Ambikile JS, Leshabari S, Ohnishi M. Curricular Limitations and Recommendations for Training Health Care Providers to Respond to Intimate Partner Violence: An Integrative Literature Review. Trauma Violence Abuse. 2021:1524838021995951. https://doi.org/10.1177/1524838021995951. Epub ahead of print. PMID: 33622184.
Davidson LL, Grisso JA, Garcia-Moreno C, Garcia J, King VJ, Marchant S. Training programs for healthcare professionals in domestic violence. J Womens Health Gend Based Med. 2001;10(10):953–69.
Sawyer S, Coles J, Williams A, Williams B. A systematic review of intimate partner violence educational interventions delivered to allied health care practitioners. Med Educ. 2016;50(11):1107–21.
Turner W, Hester M, Broad J, Szilassy E, Feder G, Drinkwater J, et al. Interventions to improve the response of professionals to children exposed to domestic violence and abuse: a systematic review. Child Abuse Rev. 2017;26(1):19–39.
Zaher E, Keogh K, Ratnapalan S. Effect of domestic violence training: systematic review of randomized controlled trials. Can Fam Physician. 2014;60(7):618–24 e340-7.
Divakar U, Nazeha N, Posadzki P, Jarbrink K, Bajpai R, Ho AHY, et al. Digital education of health professionals on the management of domestic violence: systematic review and meta-analysis by the Digital Health Education Collaboration. J Med Internet Res. 2019;21(5):e13868.
MacMillan HL, Wathen CN, Jamieson E, Boyle MH, Shannon HS, Ford-Gilboe M, et al. Screening for intimate partner violence in health care settings: a randomized trial. JAMA. 2009;302(5):493–501.
McLennan JD, MacMillan HL, Afifi TO, McTavish J, Gonzalez A, Waddell C. Routine ACEs screening is NOT recommended. Paediatr Child Health. 2019;24(4):272–3.
Hester M. The three planet model - towards an understanding of contradictions in approaches to women and children's safety in contexts of domestic violence. Br J Soc Work. 2011;41:837–53.
García-Moreno C, Pallitto C, Devries K, Stöckl H, Watts C, Abrahams N. Global and regional estimates of violence against women: prevalence and health effects of intimate partner violence and non-partner sexual violence. Geneva: World Health Organization; 2013.
Wathen CN, MacMillan H. Children's exposure to intimate partner violence: impacts and interventions. Paediatr Child Health. 2013;18(8):419–22.
Vu NL, Jouriles EN, McDonald R, Rosenfield D. Children’s exposure to intimate partner violence: a meta-analysis of longitudinal associations with child adjustment problems. Clin Psychol Rev. 2016;46:25–33.
Evans SE, Davies C, DiLillo D. Exposure to domestic violence: a meta-analysis of child and adoelscent outcomes. Aggress Violent Behav. 2008;13(2):131–40.
Wood SL, Sommers MS. Consequences of intimate partner violence on child witnesses: a systematic review of the literature. J Child Adolesc Psychiatr Nurs. 2011;24(4):223–36.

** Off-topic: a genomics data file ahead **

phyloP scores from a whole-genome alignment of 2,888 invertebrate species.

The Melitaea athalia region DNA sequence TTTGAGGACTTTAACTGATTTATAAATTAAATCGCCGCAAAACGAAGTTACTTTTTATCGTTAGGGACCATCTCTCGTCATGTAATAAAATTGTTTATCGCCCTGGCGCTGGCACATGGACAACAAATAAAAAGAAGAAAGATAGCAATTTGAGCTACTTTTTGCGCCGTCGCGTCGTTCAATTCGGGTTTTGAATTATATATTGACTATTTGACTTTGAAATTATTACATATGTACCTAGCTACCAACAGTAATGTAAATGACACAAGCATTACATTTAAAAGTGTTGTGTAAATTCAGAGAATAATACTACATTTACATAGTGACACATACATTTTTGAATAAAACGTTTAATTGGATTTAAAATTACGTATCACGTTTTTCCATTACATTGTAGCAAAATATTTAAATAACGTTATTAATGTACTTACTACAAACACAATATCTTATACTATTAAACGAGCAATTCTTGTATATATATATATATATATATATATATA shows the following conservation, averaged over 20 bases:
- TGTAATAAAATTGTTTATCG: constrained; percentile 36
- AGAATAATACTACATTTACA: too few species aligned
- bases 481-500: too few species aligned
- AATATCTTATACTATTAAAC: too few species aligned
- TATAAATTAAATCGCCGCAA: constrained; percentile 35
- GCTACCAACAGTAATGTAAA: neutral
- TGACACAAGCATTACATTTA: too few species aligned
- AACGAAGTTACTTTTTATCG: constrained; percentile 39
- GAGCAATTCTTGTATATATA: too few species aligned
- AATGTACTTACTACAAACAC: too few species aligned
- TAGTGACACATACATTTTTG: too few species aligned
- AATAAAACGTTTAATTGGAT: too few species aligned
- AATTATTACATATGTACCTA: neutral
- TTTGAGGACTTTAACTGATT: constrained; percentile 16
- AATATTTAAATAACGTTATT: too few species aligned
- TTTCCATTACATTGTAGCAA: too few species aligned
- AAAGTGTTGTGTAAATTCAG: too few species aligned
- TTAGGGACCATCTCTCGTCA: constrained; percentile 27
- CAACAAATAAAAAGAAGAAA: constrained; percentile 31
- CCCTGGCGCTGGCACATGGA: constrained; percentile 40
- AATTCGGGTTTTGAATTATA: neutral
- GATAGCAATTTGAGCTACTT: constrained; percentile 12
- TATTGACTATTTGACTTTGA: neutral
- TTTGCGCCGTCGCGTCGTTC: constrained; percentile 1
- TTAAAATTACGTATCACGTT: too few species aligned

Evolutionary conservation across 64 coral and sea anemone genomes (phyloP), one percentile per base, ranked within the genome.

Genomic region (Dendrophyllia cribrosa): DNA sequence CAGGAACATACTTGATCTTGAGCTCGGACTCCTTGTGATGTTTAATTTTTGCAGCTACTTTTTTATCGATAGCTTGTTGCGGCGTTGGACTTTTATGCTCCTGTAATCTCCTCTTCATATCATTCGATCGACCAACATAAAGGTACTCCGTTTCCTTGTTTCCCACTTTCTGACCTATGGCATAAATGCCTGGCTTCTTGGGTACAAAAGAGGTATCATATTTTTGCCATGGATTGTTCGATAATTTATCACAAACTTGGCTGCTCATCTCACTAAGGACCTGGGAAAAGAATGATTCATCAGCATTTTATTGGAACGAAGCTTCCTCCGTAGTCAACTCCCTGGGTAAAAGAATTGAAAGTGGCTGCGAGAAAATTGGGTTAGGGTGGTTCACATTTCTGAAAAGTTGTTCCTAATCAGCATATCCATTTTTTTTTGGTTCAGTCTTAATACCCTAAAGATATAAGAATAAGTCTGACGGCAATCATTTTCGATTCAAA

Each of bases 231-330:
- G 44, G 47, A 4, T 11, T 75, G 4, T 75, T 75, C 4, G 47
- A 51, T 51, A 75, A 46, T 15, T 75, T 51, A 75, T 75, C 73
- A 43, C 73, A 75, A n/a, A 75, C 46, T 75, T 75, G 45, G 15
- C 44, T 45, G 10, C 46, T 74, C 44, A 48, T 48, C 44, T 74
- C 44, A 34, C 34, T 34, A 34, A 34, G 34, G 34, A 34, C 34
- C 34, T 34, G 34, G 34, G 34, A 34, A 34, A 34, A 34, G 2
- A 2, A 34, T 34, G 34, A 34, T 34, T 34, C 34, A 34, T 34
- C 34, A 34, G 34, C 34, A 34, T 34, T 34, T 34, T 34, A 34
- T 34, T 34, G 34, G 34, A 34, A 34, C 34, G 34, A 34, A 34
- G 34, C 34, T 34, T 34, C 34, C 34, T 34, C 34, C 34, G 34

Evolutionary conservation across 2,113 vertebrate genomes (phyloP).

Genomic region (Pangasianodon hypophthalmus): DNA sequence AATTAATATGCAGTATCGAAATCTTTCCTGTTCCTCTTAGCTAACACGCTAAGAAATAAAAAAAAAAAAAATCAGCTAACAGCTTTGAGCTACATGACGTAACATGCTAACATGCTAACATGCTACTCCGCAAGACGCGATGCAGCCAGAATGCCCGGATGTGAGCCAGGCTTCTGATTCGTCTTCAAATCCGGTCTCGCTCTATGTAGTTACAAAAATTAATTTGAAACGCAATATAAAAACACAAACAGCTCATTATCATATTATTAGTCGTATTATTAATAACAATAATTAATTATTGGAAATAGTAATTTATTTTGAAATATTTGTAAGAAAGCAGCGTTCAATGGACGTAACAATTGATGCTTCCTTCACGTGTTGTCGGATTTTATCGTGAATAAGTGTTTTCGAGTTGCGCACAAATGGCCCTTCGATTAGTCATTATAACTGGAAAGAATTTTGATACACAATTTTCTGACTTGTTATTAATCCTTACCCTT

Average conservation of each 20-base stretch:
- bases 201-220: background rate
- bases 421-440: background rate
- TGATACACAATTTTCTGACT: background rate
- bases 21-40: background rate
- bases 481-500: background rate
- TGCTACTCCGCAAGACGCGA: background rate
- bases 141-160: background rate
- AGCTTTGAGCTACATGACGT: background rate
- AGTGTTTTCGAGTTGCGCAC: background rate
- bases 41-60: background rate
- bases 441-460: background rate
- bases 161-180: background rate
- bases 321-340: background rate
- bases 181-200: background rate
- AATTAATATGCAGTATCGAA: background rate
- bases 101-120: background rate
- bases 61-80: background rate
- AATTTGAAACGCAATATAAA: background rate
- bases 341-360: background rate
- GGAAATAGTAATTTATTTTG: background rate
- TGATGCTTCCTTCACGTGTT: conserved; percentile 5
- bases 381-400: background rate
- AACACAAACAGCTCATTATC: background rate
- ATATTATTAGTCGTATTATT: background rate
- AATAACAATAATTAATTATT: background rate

Fry D, Fang X, Elliott S, Casey T, Zheng X, Li J, et al. The relationships between violence in childhood and educational outcomes: a global systematic review and meta-analysis. Child Abuse Negl. 2018;75:6–28.
Pelletier HL, Knox M. Incorporating child maltreatment training into medical school curricula. J Child Adolesc Trauma. 2017;10(3):267–74.
Markenson D, Tunik M, Cooper A, Olson L, Cook L, Matza-Haughton H, et al. A national assessment of knowledge, attitudes, and confidence of prehospital providers in the assessment and management of child maltreatment. Pediatrics. 2007;119(1):e103–8.
Tufford L, Bogo M, Katz E, Lee B, Ramjattan R. Reporting suspected child maltreatment: educating social work students in decision making and maintaining the relationship. J Soc Work Educ. 2019;55(3):579–95.
Creswell JW, Plano Clark VL. Designing and conducting mixed methods research 3rd ed. Los Angeles: SAGE; 2017.
Fixsen DL, Blase KA, Timbers GD, Wolf MM. In search of program implementation: 792 replications of the Teaching-Family Model. In: Bernfeld GA, Farrington DP, Leschied AW, editors. Offender Rehabilitation in Practice. England: John Wiley & Sons, Ltd.; 2001.
Fixsen DL, Naoom SF, Blase KA, Friedman RM, Wallace F. Implementation research: a synthesis of the literature. Tampa: University of South Florida; 2005. Report No.: FMHI Publication #231
Metz A, Bartley L. Active Implementation Frameworks for program success: How to use implementation science to improve outcomes for children. Zero to Three. 2012 (March 2012):11-8.
Metz A, Bartley L, Ball H, Wilson D, Naoom S, Redmond P. Active implementation frameworks for successful service delivery: Catawba County child wellbeing project. Res Soc Work Pract. 2015;25(4):415–22.
Nielson P. Overview of theories, models, and frameworks in implementation science. In: Nielson P, Birken SA, editors. Handbook on implementation science. United Kingdom: Edward Elgar Publishing; 2020.
Fixsen DL, Blase KA, Metz A, Van Dyke M. Statewide implementation of evidence-based programs. Except Child. 2013;79(3):213–30.
Barac R, Kimber M, Johnson S, Barwick M. The effectiveness of consultation for clinicians learning to deliver motivational interviewing with fidelity. J Evid Inf Soc Work. 2018;15(5):510–33.
Barwick M, Barac R, Kimber M, Akrong L, Johnson SN, Cunningham CE, et al. Advancing implementation frameworks with a mixed methods case study in child behavioral health. Transl Behav Med. 2020;10(3):685-704. https://doi.org/10.1093/tbm/ibz005.
Couturier J, Kimber M, Barwick M, Woodford T, McVey G, Findlay S, et al. Themes arising during implementation consultation with teams applying family-based treatment: a qualitative study. J Eat Disord. 2018;6:32.
Couturier J, Lock J, Kimber M, McVey G, Barwick M, Niccols A, et al. Themes arising in clinical consultation for therapists implementing family-based treatment for adolescents with anorexia nervosa: a qualitative study. J Eat Disord. 2017;5:28.